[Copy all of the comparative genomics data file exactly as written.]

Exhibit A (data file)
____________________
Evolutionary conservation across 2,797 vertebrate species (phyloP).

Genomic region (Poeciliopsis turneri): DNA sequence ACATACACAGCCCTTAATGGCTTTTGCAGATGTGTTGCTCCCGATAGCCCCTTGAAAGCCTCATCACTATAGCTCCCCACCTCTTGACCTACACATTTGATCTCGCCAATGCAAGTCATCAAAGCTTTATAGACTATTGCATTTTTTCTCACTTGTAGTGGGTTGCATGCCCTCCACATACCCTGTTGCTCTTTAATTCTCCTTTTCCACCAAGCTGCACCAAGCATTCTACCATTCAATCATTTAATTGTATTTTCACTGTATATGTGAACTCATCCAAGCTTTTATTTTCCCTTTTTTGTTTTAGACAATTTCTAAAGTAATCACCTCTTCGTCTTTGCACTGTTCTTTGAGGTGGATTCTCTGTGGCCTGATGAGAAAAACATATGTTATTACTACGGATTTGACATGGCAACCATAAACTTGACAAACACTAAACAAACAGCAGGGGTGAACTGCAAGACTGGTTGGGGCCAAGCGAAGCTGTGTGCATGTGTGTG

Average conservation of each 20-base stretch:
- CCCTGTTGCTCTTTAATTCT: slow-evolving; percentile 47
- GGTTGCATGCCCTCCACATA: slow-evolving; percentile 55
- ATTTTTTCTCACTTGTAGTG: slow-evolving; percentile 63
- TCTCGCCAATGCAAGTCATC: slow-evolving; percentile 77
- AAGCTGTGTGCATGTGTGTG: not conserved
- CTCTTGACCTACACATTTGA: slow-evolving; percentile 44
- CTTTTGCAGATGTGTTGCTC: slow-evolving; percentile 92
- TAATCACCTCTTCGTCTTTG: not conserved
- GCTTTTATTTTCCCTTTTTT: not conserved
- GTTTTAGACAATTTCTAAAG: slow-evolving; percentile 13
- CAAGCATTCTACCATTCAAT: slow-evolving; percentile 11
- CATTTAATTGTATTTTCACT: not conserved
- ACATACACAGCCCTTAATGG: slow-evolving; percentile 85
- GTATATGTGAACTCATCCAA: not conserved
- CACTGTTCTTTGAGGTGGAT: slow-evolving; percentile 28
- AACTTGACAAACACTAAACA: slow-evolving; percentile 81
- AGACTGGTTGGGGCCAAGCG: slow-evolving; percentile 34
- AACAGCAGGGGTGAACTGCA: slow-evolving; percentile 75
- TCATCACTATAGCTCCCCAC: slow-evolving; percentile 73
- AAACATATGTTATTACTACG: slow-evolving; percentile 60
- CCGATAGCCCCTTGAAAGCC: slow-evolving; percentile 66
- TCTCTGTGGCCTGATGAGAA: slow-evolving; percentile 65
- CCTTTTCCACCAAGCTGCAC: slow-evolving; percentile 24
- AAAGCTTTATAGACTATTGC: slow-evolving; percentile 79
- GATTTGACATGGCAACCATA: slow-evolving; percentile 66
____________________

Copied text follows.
Evolutionary conservation across 2,797 vertebrate species (phyloP).

Genomic region (Poeciliopsis turneri): DNA sequence ACATACACAGCCCTTAATGGCTTTTGCAGATGTGTTGCTCCCGATAGCCCCTTGAAAGCCTCATCACTATAGCTCCCCACCTCTTGACCTACACATTTGATCTCGCCAATGCAAGTCATCAAAGCTTTATAGACTATTGCATTTTTTCTCACTTGTAGTGGGTTGCATGCCCTCCACATACCCTGTTGCTCTTTAATTCTCCTTTTCCACCAAGCTGCACCAAGCATTCTACCATTCAATCATTTAATTGTATTTTCACTGTATATGTGAACTCATCCAAGCTTTTATTTTCCCTTTTTTGTTTTAGACAATTTCTAAAGTAATCACCTCTTCGTCTTTGCACTGTTCTTTGAGGTGGATTCTCTGTGGCCTGATGAGAAAAACATATGTTATTACTACGGATTTGACATGGCAACCATAAACTTGACAAACACTAAACAAACAGCAGGGGTGAACTGCAAGACTGGTTGGGGCCAAGCGAAGCTGTGTGCATGTGTGTG

Average conservation of each 20-base stretch:
- CCCTGTTGCTCTTTAATTCT: slow-evolving; percentile 47
- GGTTGCATGCCCTCCACATA: slow-evolving; percentile 55
- ATTTTTTCTCACTTGTAGTG: slow-evolving; percentile 63
- TCTCGCCAATGCAAGTCATC: slow-evolving; percentile 77
- AAGCTGTGTGCATGTGTGTG: not conserved
- CTCTTGACCTACACATTTGA: slow-evolving; percentile 44
- CTTTTGCAGATGTGTTGCTC: slow-evolving; percentile 92
- TAATCACCTCTTCGTCTTTG: not conserved
- GCTTTTATTTTCCCTTTTTT: not conserved
- GTTTTAGACAATTTCTAAAG: slow-evolving; percentile 13
- CAAGCATTCTACCATTCAAT: slow-evolving; percentile 11
- CATTTAATTGTATTTTCACT: not conserved
- ACATACACAGCCCTTAATGG: slow-evolving; percentile 85
- GTATATGTGAACTCATCCAA: not conserved
- CACTGTTCTTTGAGGTGGAT: slow-evolving; percentile 28
- AACTTGACAAACACTAAACA: slow-evolving; percentile 81
- AGACTGGTTGGGGCCAAGCG: slow-evolving; percentile 34
- AACAGCAGGGGTGAACTGCA: slow-evolving; percentile 75
- TCATCACTATAGCTCCCCAC: slow-evolving; percentile 73
- AAACATATGTTATTACTACG: slow-evolving; percentile 60
- CCGATAGCCCCTTGAAAGCC: slow-evolving; percentile 66
- TCTCTGTGGCCTGATGAGAA: slow-evolving; percentile 65
- CCTTTTCCACCAAGCTGCAC: slow-evolving; percentile 24
- AAAGCTTTATAGACTATTGC: slow-evolving; percentile 79
- GATTTGACATGGCAACCATA: slow-evolving; percentile 66